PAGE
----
A new study by Wood Mackenzie, which shows the impact of rapid growth in renewable energy on global oil companies, indicates that while there is strong rhetoric on diversification into renewables, a much greater proportion of capital will be needed to deliver a material shift.
The study investigates how the major oil companies are responding to growing pressure to move from conventional oil and gas to a low carbon-energy environment.
In the report: “Fossil Fuels to Low-carbon: The Majors’ Energy Transition,” Wood Mackenzie noted that the next global energy transition is already underway, posing risks for some of the world’s largest energy companies.
The study also shows that up to 50 per cent of majors’ production could be hit with carbon costs over the next decade – but only if the countries and regions that currently price carbon extend their policies to the extractives sectors.
“These are commonly outside the scope of emissions-limiting schemes,” the report added.
The report identified the three main risks for global oil majors to include: the growth in renewable energy; intensifying carbon policy and increasing low-carbon competition.
According to the report, natural gas and zero-carbon fuels will satisfy at least 60 per cent of the rise in global energy demand to 2035, and under some scenarios renewable energy could grow nearly 500 per cent in the next 20 years.
The study further shows that coal and oil demand could peak well before 2035 and as demand for oil slows and energy growth shifts to lower carbon fuels, renewables will grow rapidly across all regions.
Research Director of Global Trends for Wood Mackenzie, Paul McConnell noted that as carbon policy intensifies, the oil and gas majors will face more regulatory burden and are likely to face increasing costs.
“Green financing could also mean higher cost of capital for more carbon-intensive oil assets such as oil sands, as investors shift to alternative fuels and lower-carbon technologies,” he said.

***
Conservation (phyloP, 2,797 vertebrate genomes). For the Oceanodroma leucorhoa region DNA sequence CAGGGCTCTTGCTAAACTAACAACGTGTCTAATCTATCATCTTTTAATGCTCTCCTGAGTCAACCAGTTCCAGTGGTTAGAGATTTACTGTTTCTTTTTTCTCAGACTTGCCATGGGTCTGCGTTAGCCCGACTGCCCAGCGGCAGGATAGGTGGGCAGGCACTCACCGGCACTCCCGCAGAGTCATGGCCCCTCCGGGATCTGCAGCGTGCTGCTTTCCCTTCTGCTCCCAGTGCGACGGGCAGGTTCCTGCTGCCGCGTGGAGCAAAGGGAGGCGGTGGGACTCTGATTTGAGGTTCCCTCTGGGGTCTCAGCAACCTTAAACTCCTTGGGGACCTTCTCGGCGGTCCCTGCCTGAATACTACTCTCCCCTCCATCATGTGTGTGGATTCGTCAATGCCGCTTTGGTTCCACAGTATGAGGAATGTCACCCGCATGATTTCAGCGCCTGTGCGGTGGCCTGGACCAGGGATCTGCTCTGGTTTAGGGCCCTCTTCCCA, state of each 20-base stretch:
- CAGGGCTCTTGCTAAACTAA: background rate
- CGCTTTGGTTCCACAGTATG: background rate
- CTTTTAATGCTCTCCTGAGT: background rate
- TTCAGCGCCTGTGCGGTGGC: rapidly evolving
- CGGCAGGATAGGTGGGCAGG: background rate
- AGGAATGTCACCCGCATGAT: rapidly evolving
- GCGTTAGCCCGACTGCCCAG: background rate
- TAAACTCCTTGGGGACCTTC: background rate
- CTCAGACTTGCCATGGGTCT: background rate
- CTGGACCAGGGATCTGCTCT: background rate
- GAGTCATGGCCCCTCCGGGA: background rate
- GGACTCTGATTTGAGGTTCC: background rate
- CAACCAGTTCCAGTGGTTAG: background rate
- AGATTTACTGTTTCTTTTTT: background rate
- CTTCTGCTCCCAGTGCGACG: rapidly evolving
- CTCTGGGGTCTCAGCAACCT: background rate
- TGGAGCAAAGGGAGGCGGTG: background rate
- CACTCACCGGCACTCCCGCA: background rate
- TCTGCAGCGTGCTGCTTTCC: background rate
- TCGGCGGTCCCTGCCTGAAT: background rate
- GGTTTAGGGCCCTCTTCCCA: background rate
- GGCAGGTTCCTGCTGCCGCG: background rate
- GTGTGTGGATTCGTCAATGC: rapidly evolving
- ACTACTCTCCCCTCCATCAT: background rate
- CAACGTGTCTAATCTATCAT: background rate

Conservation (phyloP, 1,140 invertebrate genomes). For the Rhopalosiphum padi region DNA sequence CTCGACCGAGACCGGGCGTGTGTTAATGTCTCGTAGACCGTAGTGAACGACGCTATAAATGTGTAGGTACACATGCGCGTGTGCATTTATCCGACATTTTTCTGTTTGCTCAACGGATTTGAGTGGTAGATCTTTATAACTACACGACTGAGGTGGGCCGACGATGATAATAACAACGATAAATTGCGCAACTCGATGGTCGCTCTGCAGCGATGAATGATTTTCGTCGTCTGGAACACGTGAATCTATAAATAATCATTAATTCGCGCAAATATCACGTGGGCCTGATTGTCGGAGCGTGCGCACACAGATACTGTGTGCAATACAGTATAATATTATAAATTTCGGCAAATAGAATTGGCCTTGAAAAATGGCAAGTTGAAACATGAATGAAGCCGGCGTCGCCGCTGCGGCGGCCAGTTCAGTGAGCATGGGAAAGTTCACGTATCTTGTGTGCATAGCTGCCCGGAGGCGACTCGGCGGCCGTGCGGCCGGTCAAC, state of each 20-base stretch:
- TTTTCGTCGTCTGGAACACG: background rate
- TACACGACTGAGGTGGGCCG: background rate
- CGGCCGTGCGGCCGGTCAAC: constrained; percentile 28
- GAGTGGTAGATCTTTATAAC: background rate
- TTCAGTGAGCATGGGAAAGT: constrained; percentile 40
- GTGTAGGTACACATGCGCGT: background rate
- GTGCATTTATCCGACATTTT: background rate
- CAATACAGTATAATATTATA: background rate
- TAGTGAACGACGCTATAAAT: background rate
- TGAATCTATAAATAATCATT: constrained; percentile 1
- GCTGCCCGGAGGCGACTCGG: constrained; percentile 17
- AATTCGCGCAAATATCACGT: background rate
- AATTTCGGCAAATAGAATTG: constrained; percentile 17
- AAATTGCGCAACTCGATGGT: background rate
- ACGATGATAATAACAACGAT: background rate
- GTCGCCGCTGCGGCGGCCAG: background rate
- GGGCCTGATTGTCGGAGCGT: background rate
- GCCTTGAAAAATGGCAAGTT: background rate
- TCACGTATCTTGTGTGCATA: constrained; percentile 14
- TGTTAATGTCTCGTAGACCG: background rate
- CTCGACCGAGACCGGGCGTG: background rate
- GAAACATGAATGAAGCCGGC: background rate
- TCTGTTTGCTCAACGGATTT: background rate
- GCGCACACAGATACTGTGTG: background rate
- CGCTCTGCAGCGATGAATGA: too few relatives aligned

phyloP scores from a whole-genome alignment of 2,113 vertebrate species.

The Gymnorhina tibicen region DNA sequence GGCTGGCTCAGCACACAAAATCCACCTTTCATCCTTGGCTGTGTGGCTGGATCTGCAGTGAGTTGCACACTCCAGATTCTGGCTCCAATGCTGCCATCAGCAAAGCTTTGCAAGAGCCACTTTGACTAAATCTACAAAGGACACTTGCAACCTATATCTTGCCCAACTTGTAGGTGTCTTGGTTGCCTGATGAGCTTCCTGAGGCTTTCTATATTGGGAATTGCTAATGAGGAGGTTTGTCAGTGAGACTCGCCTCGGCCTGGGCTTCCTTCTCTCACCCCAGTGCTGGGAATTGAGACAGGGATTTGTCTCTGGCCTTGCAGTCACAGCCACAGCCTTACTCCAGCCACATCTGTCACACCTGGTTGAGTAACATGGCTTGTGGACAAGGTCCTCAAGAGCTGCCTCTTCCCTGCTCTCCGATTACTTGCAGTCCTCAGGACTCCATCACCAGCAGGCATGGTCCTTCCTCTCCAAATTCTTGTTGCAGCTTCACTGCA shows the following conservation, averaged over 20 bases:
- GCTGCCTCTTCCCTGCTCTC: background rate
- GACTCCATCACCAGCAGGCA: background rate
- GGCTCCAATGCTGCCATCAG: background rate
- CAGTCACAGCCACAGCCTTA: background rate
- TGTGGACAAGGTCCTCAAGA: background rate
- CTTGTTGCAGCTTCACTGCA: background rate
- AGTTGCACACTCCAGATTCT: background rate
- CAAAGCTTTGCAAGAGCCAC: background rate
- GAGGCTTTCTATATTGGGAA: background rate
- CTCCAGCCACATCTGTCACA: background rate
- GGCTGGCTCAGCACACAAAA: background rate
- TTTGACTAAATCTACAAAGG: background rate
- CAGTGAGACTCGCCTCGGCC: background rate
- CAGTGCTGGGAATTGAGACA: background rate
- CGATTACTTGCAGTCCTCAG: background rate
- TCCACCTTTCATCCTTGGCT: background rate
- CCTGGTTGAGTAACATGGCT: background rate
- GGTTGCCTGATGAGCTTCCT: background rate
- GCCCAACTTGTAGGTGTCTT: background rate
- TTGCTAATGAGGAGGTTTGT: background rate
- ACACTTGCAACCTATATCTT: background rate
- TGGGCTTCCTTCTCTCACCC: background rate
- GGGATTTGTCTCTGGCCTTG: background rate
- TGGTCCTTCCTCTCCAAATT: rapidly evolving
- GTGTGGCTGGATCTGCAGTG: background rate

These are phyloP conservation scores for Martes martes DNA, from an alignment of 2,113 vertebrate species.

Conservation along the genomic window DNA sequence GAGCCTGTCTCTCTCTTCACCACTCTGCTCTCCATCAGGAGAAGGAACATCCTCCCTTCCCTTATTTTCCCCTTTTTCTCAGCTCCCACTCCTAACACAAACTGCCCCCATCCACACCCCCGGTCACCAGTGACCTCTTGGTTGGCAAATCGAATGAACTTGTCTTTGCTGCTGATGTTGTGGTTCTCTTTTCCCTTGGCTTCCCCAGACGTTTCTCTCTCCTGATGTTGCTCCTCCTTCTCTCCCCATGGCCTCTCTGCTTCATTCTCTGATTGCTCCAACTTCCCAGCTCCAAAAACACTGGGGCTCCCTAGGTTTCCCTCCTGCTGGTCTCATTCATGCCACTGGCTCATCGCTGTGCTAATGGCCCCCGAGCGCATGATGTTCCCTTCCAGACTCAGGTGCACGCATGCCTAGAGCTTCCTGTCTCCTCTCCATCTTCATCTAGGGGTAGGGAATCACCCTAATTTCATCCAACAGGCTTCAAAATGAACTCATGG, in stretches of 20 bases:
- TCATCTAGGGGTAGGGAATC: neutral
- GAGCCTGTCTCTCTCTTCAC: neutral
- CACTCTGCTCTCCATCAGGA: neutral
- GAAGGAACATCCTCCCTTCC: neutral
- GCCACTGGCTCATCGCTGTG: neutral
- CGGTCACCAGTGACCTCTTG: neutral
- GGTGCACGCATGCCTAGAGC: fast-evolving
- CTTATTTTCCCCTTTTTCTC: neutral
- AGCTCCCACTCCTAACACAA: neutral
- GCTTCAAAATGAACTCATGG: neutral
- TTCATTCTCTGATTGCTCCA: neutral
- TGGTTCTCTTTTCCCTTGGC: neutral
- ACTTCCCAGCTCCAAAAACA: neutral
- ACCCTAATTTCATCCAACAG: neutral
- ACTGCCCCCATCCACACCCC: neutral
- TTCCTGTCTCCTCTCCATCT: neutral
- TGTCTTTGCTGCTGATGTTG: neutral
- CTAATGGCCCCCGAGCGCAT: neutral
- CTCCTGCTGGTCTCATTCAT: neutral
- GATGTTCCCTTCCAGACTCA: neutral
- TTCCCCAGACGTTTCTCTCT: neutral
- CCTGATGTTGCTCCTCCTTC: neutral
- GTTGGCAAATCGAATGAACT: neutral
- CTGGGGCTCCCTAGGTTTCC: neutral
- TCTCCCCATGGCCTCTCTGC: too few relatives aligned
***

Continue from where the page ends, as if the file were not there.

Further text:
Wood Mackenzie’s study shows that only 13 per cent of global emissions are currently covered by a price on carbon.
According to the report, the vast majority of the majors’ upstream operations are not yet directly impacted, with most policies primarily focused on the power and industrial sectors.
“While all the major oil companies put a price on carbon in their long-term planning, the big question is how much risk each has taken into account,” McConnell said.
However, assumptions vary greatly by geography, timeline and on price from between $6 to $80 a tonne.
According to the study the global major oil companies are under pressure to de-risk their existing business models and diversify into low-carbon energies.
However, diversification into renewables will be challenging as it will be difficult to both justify allocating already scarce capital to low-returning projects and transform existing business models.
“The timing of a transition to low-carbon energy will be critical. Diversifying to renewable energy will be a balancing act. Moving too quickly could leave money on the table from the majors’ fossil fuels business. But too slowly, and they could miss their window of opportunity. The biggest risk for oil and gas companies is to do nothing, and be left exposed to investors making their own minds up.There is notably an emergence of three different strategies by the major oil companies – decarbonise, capitalise or grow. The majors are testing different strategies to decarbonise and mitigate risks, to capitalise by using existing capabilities to explore opportunities in renewables and to grow a profitable and substantial renewables business,” McConnell explained.
“Regardless of the diverging strategies, the majors are all increasing their share in gas while also aiming to push down the cost curve,” McConnell added.